I suspect that few would have expected 190 views of 16 replies (so far, and still counting) for this simple question. But we do have a special community here of caring and sharing people.

Thank you for starting this topic.

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10 hours ago, Bonnie said:

No. Sorry. I was referring to JohnF13 and forgot to quote his post. I'll try again below to ensure that he knows the question was put to him.

What I was trying to say, perhaps inelegantly, is that the Boquete expat group seems to me to be a bit closed and introspective.  If you are living within that community and not really interacting with Panamanians, then have you really left home?  Your comment is a perfect example, a passive aggressive response to a simple statement of our preferences.  

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2 hours ago, JohnF13 said:

What I was trying to say, perhaps inelegantly, is that the Boquete expat group seems to me to be a bit closed and introspective.  If you are living within that community and not really interacting with Panamanians, then have you really left home?  Your comment is a perfect example, a passive aggressive response to a simple statement of our preferences.  

image1.jpeg

Edited by Admin_01
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2 hours ago, JohnF13 said:

What I was trying to say, perhaps inelegantly, is that the Boquete expat group seems to me to be a bit closed and introspective.  If you are living within that community and not really interacting with Panamanians, then have you really left home?  Your comment is a perfect example, a passive aggressive response to a simple statement of our preferences.  

John -- do you have a Panamanian wife? I would guess that you do if you are interacting mainly with the Panamanian community and want to chide the rest of us who neither have married into a Panamanian family nor speak fluent Spanish. One of my best friends is my neighbor who is Panamanian. However, I know I will never be integrated totally into her social circle which consists mostly of family gatherings and celebrations. My language is different, my background is different, my culture is different. I know many, many Panamanians with whom I do a few minutes of small talk. However, for my social needs, I rely mostly on the English speaking community (some of whom are Panamanians).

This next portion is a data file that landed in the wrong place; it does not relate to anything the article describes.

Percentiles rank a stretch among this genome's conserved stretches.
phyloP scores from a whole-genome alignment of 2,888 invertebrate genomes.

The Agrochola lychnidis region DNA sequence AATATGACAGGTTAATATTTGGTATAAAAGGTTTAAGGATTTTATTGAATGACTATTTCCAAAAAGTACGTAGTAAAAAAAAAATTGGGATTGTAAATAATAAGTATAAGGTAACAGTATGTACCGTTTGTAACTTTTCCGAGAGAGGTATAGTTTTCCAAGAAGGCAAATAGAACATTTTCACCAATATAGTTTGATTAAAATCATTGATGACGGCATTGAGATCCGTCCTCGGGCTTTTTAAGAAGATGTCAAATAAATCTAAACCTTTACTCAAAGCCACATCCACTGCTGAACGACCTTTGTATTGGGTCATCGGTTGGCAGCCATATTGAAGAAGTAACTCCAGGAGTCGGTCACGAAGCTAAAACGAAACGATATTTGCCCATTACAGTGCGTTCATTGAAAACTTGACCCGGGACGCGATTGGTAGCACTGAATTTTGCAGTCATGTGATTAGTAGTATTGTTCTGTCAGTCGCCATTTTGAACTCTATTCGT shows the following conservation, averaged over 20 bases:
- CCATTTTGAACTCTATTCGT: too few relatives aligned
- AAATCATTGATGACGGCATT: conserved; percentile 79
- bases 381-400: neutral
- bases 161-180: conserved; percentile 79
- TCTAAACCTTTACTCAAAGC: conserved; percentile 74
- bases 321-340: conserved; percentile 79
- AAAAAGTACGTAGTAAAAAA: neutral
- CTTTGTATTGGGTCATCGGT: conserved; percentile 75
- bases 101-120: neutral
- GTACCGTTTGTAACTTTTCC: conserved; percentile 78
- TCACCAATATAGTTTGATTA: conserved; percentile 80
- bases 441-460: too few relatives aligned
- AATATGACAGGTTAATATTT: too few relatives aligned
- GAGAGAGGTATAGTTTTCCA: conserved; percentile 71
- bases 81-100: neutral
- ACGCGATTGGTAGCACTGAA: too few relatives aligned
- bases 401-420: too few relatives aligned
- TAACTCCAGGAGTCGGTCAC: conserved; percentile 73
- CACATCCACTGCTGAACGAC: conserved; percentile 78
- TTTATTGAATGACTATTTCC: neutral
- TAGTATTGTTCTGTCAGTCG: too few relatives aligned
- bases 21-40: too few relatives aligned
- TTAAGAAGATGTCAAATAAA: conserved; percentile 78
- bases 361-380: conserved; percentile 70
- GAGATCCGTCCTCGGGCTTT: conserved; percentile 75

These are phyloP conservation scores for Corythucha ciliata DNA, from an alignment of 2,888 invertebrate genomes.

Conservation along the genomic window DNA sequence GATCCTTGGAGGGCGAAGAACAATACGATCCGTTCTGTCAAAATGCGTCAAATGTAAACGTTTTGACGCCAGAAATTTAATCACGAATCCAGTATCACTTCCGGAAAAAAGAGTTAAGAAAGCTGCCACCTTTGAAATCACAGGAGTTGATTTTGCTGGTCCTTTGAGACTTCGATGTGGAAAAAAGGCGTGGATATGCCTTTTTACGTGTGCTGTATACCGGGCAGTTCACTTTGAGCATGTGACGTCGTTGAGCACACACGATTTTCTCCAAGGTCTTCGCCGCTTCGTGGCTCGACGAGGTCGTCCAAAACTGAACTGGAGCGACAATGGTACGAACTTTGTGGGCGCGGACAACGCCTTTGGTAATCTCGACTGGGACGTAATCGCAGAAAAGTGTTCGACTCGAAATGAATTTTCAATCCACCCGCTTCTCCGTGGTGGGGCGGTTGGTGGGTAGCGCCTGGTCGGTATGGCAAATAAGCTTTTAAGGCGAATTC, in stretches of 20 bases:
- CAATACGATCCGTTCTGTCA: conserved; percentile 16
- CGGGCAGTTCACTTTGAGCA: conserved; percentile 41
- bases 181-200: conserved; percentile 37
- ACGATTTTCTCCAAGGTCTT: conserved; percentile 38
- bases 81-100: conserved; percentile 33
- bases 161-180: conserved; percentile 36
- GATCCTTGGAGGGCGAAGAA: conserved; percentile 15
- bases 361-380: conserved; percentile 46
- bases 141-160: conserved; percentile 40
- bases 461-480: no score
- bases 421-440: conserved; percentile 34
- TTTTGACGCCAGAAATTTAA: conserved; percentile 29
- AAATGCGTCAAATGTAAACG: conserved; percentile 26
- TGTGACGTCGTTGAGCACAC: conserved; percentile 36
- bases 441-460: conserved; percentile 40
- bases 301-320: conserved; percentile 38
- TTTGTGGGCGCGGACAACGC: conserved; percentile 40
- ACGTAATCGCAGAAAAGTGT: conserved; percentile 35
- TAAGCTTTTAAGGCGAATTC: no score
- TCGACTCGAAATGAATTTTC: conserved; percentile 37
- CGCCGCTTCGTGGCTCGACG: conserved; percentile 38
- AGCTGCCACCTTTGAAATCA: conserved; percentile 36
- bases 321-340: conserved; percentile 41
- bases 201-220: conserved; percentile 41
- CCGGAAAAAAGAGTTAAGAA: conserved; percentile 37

If I was married to a Panamanian, my take on all of this would probably be different.

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And one other thing. Boquete is nothing like where I lived in the states and nobody I know is is trying to make it so.

It sounds like you think all of us living in Boquete live an insular life in a gated community and and that description doesn't apply to at least 99% of us.

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Personally, I enjoy posting meaningless quips in forums like this because I don't like people much, thinking them a less-civilized type of primate than their cousins, the Howler Monkeys. I understand that the Howlers are migrating en masse to Scandinavia.

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10 minutes ago, WryAwry said:

Personally, I enjoy posting meaningless quips in forums like this because I don't like people much, thinking them a less-civilized type of primate than their cousins, the Howler Monkeys. I understand that the Howlers are migrating en masse to Scandinavia.

Oops .......this must be Friday the 13th.

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22 hours ago, JohnF13 said:

Well, we are a bit " different" .  As police and military background people we don't much care about " community" we can happily make our own.  We don't like people much, having seen close up what they can do to each other.  We don't ask much, mostly to be just left alone and quite frankly, find the " Boquete" experience to be a tad too much.  We don't need sugar and spice, nor do we need the " Tuesday experience" .  Those that do, go for it, but have you really left your home place?

Yeiks.......